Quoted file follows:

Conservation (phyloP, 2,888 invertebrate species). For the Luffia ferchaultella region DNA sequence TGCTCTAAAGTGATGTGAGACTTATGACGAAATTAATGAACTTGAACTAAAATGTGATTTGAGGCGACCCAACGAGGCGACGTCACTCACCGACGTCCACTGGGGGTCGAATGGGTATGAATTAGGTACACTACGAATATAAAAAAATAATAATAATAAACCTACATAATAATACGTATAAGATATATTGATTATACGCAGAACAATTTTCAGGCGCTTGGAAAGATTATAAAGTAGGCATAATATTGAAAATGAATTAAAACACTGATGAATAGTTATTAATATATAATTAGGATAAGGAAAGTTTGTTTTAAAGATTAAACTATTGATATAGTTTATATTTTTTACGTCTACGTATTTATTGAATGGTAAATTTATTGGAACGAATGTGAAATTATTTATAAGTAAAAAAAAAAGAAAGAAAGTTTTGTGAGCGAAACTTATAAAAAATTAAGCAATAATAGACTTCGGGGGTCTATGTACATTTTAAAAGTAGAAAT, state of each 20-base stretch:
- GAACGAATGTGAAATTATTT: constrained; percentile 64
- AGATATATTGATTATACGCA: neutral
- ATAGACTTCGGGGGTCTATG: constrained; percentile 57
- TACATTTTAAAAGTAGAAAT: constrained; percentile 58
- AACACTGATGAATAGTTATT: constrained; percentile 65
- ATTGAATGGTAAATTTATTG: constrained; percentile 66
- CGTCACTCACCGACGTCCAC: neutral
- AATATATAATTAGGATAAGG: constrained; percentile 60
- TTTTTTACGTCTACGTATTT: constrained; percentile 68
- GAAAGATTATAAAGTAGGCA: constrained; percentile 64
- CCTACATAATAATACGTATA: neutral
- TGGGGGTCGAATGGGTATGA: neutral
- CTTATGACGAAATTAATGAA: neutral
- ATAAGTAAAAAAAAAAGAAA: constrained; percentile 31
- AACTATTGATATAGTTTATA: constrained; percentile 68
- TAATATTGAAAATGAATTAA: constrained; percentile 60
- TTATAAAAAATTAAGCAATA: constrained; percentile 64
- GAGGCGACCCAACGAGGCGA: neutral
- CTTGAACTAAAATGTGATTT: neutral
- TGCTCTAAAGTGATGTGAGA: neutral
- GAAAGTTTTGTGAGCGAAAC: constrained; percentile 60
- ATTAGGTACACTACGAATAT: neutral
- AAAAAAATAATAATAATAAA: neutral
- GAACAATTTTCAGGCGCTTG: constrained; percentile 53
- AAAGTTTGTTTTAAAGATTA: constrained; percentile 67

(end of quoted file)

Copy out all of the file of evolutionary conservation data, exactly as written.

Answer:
Conservation (phyloP, 2,888 invertebrate species). For the Luffia ferchaultella region DNA sequence TGCTCTAAAGTGATGTGAGACTTATGACGAAATTAATGAACTTGAACTAAAATGTGATTTGAGGCGACCCAACGAGGCGACGTCACTCACCGACGTCCACTGGGGGTCGAATGGGTATGAATTAGGTACACTACGAATATAAAAAAATAATAATAATAAACCTACATAATAATACGTATAAGATATATTGATTATACGCAGAACAATTTTCAGGCGCTTGGAAAGATTATAAAGTAGGCATAATATTGAAAATGAATTAAAACACTGATGAATAGTTATTAATATATAATTAGGATAAGGAAAGTTTGTTTTAAAGATTAAACTATTGATATAGTTTATATTTTTTACGTCTACGTATTTATTGAATGGTAAATTTATTGGAACGAATGTGAAATTATTTATAAGTAAAAAAAAAAGAAAGAAAGTTTTGTGAGCGAAACTTATAAAAAATTAAGCAATAATAGACTTCGGGGGTCTATGTACATTTTAAAAGTAGAAAT, state of each 20-base stretch:
- GAACGAATGTGAAATTATTT: constrained; percentile 64
- AGATATATTGATTATACGCA: neutral
- ATAGACTTCGGGGGTCTATG: constrained; percentile 57
- TACATTTTAAAAGTAGAAAT: constrained; percentile 58
- AACACTGATGAATAGTTATT: constrained; percentile 65
- ATTGAATGGTAAATTTATTG: constrained; percentile 66
- CGTCACTCACCGACGTCCAC: neutral
- AATATATAATTAGGATAAGG: constrained; percentile 60
- TTTTTTACGTCTACGTATTT: constrained; percentile 68
- GAAAGATTATAAAGTAGGCA: constrained; percentile 64
- CCTACATAATAATACGTATA: neutral
- TGGGGGTCGAATGGGTATGA: neutral
- CTTATGACGAAATTAATGAA: neutral
- ATAAGTAAAAAAAAAAGAAA: constrained; percentile 31
- AACTATTGATATAGTTTATA: constrained; percentile 68
- TAATATTGAAAATGAATTAA: constrained; percentile 60
- TTATAAAAAATTAAGCAATA: constrained; percentile 64
- GAGGCGACCCAACGAGGCGA: neutral
- CTTGAACTAAAATGTGATTT: neutral
- TGCTCTAAAGTGATGTGAGA: neutral
- GAAAGTTTTGTGAGCGAAAC: constrained; percentile 60
- ATTAGGTACACTACGAATAT: neutral
- AAAAAAATAATAATAATAAA: neutral
- GAACAATTTTCAGGCGCTTG: constrained; percentile 53
- AAAGTTTGTTTTAAAGATTA: constrained; percentile 67